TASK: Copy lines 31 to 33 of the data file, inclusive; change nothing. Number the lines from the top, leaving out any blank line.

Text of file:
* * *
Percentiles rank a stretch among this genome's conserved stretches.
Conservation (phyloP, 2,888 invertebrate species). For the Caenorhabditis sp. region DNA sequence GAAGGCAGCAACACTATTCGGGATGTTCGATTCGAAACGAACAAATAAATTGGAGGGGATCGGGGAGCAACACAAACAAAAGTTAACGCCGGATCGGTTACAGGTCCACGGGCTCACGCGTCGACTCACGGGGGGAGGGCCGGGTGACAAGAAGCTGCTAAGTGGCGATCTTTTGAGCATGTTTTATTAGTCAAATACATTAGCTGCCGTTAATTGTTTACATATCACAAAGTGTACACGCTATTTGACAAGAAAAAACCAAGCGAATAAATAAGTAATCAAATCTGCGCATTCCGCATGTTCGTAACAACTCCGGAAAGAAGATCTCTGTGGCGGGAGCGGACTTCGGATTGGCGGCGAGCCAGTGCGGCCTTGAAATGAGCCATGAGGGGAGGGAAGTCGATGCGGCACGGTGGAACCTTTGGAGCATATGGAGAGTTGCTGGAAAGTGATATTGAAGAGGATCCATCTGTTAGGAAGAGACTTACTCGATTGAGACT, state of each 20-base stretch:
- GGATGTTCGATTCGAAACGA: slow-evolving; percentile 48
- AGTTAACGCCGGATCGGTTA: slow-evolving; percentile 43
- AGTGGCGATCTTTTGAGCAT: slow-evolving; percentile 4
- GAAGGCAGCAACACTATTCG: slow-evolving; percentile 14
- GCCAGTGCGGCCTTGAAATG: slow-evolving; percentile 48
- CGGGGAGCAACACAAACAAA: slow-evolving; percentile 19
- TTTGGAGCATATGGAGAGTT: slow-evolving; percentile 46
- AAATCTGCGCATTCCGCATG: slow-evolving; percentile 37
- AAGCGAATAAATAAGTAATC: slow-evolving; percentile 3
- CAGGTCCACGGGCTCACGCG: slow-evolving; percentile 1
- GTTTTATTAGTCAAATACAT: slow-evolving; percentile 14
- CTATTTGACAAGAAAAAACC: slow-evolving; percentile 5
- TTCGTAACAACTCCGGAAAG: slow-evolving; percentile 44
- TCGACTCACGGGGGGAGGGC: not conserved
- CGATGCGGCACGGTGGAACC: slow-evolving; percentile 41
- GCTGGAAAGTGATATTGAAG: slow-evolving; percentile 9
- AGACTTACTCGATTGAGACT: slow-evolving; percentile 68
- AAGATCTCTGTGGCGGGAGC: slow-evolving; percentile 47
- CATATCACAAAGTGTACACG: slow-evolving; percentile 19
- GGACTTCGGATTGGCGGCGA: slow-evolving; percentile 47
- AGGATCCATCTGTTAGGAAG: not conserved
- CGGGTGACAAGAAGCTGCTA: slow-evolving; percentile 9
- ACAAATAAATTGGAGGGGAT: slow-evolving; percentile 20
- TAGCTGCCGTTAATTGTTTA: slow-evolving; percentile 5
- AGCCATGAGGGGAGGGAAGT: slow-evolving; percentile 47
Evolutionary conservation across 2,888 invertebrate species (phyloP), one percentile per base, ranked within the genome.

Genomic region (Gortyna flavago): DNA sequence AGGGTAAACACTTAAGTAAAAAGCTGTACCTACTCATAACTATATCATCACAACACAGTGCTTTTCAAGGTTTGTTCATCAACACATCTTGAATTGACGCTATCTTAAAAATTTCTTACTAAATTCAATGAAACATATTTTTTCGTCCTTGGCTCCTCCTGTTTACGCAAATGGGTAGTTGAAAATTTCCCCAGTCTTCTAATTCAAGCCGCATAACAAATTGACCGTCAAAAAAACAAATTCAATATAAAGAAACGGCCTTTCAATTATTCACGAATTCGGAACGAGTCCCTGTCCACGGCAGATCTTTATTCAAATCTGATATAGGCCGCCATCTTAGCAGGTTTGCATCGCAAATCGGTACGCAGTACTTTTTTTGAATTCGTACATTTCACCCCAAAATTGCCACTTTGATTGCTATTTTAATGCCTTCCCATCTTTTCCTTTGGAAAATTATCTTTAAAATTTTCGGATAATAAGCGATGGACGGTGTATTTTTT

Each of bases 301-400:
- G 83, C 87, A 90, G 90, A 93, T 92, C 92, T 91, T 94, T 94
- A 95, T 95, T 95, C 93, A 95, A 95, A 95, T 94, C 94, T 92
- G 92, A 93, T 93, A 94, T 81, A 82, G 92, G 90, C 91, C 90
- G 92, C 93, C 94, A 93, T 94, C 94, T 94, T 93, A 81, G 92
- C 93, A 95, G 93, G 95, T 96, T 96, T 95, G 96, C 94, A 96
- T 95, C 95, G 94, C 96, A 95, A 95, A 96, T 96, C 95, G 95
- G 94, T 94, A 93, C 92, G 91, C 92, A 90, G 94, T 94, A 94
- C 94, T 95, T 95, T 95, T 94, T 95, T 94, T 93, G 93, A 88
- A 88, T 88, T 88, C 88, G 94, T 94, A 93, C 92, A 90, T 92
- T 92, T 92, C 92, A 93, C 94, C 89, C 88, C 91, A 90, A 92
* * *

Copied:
- G 83, C 87, A 90, G 90, A 93, T 92, C 92, T 91, T 94, T 94
- A 95, T 95, T 95, C 93, A 95, A 95, A 95, T 94, C 94, T 92
- G 92, A 93, T 93, A 94, T 81, A 82, G 92, G 90, C 91, C 90